The reason that slope failures usually occur over a finite length along even a slope with a constant 2D cross-section, is that soils and rock masses rarely, if ever, have perfectly uniform strengths and water conditions. Therefore, failures are initiated at the weakest point, just like a chain breaks at its weakest link. That is why in conventional geotechnical engineering practice we normally select soil strengths which we believe are on the low side of average or are lower bound values, as well as the worst water conditions. That is not necessarily conservative – it is a logical thing to do. But it has not generally been recognized that the 3D effects associated with failures that have a finite length along the slope might mean that the calculated factor of safety using appropriate soil properties and water conditions and a 2D plane strain analysis, might be excessively conservative in some, or even many, cases. This may not matter that much in some designs, but in others it contributes to the excessive conservatism which is causing project costs to balloon out of sight. It is also critical in those cases where the soil or rock mass strength are back-calculated from a failure. Omission of 3D effects from the back-calculation can lead to estimates of shear strength which are too high, with the result that the design of remedial measures is unconservative.
But the most dramatic difference between 2D and 3D analyses occurs when there is a wall or revetment as part of a slope. For situations where the 2D potential failure surface dives down below the revetment or wall its impact on the analysis is negligible. But a 3D potential failure surface has to cut through the revetment at least twice, once at either end of the potential failure surface. And, if there is a wall that extends down through a weaker layer to a strong layer, the potential failure surface has to cut through the wall along a long arc. The first of these conditions is illustrated in the next example and the second is illustrated in the following example.
Treasure Island, a man-made island in San Francisco Bay, was originally intended to serve as an airport, but, after the completion of the 1939 World’s Fair, the island was taken over by the US Navy. It is presently being redeveloped for civilian use. The sand fill that was placed to form the island will be densified to mitigate possible liquefaction and the final grades will be raised up to 5 feet to allow gravity flow of stormwater for the foreseeable future. Prefabricated vertical drains and surcharging will be used to limit future settlement of the underlying young Bay Mud. The cross section shown in Figure 3(a) and the soil properties are taken from publicly-released bid documents.
Figure 3(a) – Section D-D’
The shoal materials which underlie the sand fill are clayey sands that generally contain from 15 to 30 percent fines. These materials are not liquefiable in any conventional sense and they were very resistant to densification by vibratory loading in trials that were performed at the site. Thus, with the young Bay Mud consolidated not only under the weight of the existing fill but under additional surcharge loads and the rock revetment is composed of free-draining, competent rock, there is no obvious concern about shoreline stability at this site, even given its proximity to the San Andreas and Hayward faults.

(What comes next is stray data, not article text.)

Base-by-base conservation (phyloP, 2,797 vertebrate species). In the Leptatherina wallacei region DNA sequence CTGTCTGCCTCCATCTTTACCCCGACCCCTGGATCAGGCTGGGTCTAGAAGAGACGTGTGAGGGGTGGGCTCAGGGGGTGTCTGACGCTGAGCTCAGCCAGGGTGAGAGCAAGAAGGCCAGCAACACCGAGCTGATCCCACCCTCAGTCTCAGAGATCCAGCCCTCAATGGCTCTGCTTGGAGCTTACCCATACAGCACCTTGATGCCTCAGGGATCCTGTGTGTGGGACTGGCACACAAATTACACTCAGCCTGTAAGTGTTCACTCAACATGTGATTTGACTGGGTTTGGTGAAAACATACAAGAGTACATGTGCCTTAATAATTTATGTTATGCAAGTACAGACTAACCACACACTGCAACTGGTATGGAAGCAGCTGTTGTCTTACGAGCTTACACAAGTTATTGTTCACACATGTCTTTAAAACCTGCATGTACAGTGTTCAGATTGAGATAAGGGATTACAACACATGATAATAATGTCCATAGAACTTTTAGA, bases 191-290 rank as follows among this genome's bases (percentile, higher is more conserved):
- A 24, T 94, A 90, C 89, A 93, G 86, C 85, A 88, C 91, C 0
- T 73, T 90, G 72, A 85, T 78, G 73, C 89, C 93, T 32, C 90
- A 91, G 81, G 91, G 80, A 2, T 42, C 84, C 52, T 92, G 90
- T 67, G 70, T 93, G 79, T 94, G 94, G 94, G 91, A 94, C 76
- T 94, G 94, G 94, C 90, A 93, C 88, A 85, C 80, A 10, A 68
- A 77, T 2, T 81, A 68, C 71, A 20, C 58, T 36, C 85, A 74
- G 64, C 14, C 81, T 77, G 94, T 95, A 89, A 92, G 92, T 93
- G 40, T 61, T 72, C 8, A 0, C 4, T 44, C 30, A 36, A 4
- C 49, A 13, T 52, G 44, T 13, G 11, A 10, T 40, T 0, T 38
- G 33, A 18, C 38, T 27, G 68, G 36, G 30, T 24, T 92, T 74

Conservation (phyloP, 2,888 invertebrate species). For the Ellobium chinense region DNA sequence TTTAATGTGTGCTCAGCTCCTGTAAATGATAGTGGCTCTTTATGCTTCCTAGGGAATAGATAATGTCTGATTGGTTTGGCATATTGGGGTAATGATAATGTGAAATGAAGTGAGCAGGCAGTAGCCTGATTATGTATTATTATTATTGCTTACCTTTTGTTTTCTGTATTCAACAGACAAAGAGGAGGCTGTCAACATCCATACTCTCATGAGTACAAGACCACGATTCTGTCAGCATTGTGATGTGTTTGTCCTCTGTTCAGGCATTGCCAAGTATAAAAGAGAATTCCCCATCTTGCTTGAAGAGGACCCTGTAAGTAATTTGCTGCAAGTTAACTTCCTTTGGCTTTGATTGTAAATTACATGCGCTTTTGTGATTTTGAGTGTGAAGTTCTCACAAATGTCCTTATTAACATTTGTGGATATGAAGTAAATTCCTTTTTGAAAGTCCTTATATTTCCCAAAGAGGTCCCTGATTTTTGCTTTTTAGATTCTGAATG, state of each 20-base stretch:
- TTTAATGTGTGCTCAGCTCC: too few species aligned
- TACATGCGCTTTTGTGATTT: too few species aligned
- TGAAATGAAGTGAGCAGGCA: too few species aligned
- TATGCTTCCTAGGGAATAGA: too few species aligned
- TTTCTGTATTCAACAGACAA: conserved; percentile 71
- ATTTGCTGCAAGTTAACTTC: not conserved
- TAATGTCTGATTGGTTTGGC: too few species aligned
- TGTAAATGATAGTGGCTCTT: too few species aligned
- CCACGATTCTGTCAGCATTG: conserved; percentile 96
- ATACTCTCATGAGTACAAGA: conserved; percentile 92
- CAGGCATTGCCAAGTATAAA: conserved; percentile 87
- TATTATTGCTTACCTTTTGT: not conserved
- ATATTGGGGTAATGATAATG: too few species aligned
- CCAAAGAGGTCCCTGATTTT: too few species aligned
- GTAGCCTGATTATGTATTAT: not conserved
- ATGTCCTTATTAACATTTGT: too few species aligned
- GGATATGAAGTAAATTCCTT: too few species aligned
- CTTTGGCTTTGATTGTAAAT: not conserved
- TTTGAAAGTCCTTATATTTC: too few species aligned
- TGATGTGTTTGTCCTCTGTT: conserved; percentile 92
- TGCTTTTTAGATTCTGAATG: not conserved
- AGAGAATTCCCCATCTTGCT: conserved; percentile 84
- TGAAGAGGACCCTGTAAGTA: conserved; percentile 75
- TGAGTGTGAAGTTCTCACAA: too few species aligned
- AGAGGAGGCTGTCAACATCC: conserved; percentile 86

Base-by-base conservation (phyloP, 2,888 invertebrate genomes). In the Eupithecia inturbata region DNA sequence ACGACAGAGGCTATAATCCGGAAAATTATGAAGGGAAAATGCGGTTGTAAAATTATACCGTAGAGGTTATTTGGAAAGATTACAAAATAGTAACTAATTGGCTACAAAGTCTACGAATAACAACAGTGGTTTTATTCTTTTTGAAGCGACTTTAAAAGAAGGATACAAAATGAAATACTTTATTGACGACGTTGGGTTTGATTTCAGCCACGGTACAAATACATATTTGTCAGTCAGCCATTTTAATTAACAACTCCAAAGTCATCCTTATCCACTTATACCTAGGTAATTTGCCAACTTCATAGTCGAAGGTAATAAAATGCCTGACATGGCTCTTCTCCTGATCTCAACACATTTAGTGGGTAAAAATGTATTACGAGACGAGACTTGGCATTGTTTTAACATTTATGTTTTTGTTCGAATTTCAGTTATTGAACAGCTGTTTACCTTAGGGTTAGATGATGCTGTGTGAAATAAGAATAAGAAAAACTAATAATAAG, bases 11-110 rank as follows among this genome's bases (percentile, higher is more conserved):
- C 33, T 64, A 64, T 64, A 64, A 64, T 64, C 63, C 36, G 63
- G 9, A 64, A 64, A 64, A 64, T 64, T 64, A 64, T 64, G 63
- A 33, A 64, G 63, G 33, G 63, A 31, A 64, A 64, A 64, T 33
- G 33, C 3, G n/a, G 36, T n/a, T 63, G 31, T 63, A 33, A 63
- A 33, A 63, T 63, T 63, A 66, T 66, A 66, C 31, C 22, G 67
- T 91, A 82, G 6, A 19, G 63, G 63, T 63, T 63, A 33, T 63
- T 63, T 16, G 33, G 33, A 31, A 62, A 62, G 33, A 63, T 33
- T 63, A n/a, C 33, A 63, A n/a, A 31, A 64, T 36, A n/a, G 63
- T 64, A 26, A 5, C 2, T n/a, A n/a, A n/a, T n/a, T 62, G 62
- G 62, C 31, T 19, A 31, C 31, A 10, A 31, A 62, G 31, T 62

Nonetheless, in the bid documents there were brief descriptions of work done by the project’s geotechnical consultant using simplified methods of analysis which indicated a potential shoreline stability problem. This raises the question of whether there is any better screening analysis that is appropriate for this site. The short answer is yes, there is. As explained by the late Harry Seed in his Rankine Lecture (Seed, 1979), for materials that do not undergo a loss of strength and stiffness as a result of cyclic loading, pseudo-static analyses are not too bad. And pseudo-static analyses are also required to compute the yield acceleration (the seismic coefficient that reduces the factor of safety to unity – the factor of safety for a specified seismic coefficient can then be derived from this) for use in the various simplified methods to compute deformations.
TSLOPE was used to compute the static factors of safety and the yield acceleration for both 2D and 3D slip surfaces. For Section D-D’, when a circular slip circle is transformed to a spherical or ellipsoidal slip surface, two things happen. One is that the slip surface now has to cut through the rock revetment, rather than diving under it – this will increase the factor of safety. The other is that relatively more of the slip surface will be in the young Bay Mud – this might either reduce or increase the factor of safety, depending on the strength of the Bay Mud relative to the other materials that are involved.